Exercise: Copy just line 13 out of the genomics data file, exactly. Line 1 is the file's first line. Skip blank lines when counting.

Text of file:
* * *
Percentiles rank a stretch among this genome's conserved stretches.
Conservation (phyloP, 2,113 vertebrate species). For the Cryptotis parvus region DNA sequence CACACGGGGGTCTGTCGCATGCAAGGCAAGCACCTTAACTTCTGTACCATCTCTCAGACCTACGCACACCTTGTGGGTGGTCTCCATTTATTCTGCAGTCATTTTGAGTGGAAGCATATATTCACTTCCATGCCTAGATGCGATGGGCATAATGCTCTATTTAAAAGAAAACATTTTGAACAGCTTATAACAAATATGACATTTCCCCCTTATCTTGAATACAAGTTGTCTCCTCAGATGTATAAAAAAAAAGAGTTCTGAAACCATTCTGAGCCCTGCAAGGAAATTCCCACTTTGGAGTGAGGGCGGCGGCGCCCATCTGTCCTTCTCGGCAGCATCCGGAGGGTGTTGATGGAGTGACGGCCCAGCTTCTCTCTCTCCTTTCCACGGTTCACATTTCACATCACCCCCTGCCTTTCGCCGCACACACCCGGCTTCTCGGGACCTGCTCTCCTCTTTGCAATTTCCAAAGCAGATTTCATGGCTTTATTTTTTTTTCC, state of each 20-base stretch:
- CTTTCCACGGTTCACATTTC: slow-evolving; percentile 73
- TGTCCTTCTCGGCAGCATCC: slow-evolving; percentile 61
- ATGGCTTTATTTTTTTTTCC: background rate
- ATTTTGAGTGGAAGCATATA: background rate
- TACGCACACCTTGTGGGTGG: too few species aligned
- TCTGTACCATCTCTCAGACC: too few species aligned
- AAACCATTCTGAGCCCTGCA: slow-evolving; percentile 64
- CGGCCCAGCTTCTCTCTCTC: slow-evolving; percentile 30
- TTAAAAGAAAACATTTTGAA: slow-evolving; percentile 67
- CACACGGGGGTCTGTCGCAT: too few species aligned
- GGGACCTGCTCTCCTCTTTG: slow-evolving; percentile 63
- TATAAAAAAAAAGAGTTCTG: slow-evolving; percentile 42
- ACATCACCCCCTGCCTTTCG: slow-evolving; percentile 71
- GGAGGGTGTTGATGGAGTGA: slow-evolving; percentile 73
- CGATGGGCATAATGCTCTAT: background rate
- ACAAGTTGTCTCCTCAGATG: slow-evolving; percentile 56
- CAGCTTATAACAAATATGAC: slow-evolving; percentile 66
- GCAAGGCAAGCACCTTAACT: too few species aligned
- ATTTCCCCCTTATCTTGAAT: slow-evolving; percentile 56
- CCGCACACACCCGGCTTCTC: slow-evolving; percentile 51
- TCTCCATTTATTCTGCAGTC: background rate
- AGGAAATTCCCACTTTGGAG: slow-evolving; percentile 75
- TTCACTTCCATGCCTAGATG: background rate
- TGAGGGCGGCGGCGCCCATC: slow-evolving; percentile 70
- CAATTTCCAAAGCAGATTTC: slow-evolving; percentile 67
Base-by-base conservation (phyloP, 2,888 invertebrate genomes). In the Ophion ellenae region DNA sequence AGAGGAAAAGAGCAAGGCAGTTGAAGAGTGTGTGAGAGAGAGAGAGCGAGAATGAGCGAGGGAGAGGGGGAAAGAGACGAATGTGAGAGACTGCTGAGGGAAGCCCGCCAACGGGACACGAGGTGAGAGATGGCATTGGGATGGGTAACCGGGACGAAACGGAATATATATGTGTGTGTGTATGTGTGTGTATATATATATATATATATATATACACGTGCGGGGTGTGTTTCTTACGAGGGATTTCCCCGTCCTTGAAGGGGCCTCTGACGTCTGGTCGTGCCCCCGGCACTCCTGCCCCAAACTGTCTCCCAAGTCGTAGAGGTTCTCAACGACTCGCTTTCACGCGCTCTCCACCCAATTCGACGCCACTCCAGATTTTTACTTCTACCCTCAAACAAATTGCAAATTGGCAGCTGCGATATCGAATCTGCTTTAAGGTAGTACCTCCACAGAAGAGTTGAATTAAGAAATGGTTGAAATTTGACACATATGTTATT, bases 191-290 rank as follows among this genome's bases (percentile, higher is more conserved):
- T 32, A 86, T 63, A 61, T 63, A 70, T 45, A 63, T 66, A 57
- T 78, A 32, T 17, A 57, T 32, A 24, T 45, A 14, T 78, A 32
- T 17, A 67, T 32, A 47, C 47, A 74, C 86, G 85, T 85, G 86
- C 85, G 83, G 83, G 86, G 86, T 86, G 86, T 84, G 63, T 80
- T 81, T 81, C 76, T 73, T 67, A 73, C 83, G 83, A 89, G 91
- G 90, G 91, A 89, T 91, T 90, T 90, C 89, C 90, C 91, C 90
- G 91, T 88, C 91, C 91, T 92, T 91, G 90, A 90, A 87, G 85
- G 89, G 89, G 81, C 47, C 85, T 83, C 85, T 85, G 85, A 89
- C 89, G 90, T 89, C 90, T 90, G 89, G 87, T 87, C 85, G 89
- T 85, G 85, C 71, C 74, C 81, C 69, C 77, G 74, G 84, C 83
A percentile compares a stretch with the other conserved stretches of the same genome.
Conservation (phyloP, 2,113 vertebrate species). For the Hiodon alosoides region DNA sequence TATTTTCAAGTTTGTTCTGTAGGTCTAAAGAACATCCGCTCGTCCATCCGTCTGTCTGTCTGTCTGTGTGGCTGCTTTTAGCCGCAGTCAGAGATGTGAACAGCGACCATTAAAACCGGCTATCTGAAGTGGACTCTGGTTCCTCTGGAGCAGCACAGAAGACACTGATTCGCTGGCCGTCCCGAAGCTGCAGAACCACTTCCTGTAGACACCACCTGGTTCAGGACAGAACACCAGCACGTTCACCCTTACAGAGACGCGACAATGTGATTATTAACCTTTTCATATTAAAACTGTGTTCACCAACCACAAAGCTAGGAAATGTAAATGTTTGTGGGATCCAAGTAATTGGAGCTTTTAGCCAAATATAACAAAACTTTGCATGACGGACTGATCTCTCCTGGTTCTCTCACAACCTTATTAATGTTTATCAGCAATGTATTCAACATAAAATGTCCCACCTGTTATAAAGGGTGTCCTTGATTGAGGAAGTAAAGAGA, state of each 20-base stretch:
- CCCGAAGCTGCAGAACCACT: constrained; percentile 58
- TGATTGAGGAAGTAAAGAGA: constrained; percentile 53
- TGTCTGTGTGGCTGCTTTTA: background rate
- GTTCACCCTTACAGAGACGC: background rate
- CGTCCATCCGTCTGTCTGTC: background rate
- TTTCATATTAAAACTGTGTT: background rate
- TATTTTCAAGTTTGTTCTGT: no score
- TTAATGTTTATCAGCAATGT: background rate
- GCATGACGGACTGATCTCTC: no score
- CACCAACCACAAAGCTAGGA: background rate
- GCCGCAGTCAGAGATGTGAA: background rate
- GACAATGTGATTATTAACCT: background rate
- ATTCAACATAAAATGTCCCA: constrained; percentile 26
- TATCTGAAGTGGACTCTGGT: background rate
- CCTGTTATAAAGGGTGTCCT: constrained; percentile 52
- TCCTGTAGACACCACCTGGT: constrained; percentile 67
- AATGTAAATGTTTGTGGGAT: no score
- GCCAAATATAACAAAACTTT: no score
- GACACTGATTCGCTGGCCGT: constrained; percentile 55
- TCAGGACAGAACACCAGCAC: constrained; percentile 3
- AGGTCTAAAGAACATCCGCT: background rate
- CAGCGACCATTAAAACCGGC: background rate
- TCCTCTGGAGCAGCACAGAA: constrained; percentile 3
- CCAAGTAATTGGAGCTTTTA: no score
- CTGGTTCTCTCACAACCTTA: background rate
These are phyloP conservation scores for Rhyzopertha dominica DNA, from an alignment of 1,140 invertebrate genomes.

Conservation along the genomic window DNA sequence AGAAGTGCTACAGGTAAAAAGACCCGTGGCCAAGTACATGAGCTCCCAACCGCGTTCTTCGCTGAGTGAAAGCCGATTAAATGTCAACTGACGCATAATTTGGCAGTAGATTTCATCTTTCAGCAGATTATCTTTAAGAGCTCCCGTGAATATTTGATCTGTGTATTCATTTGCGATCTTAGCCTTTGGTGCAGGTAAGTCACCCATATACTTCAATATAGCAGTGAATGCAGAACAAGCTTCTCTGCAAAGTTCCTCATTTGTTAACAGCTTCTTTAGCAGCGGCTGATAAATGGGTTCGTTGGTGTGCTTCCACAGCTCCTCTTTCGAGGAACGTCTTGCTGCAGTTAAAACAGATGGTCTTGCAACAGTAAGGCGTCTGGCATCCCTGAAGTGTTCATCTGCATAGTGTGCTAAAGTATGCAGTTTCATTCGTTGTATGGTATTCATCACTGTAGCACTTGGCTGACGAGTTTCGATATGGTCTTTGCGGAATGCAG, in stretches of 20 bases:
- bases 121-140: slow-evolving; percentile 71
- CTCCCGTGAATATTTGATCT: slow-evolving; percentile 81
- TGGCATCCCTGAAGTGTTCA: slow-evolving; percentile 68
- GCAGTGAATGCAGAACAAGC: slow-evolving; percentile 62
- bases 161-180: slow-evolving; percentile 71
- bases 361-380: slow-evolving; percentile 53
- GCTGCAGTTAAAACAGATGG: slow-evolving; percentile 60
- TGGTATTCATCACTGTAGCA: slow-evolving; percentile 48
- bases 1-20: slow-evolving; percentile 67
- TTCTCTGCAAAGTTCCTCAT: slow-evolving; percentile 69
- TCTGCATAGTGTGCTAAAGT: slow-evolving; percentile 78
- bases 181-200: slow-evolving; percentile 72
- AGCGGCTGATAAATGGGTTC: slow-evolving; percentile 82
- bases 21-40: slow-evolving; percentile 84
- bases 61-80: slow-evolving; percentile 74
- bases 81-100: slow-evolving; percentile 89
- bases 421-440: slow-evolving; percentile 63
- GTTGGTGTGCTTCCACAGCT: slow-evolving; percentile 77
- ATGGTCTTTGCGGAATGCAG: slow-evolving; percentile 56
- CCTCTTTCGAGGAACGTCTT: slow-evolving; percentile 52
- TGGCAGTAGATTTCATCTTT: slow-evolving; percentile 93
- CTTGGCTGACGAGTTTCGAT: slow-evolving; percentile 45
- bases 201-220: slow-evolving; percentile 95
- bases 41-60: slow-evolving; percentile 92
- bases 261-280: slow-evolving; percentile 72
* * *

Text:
- GGGACCTGCTCTCCTCTTTG: slow-evolving; percentile 63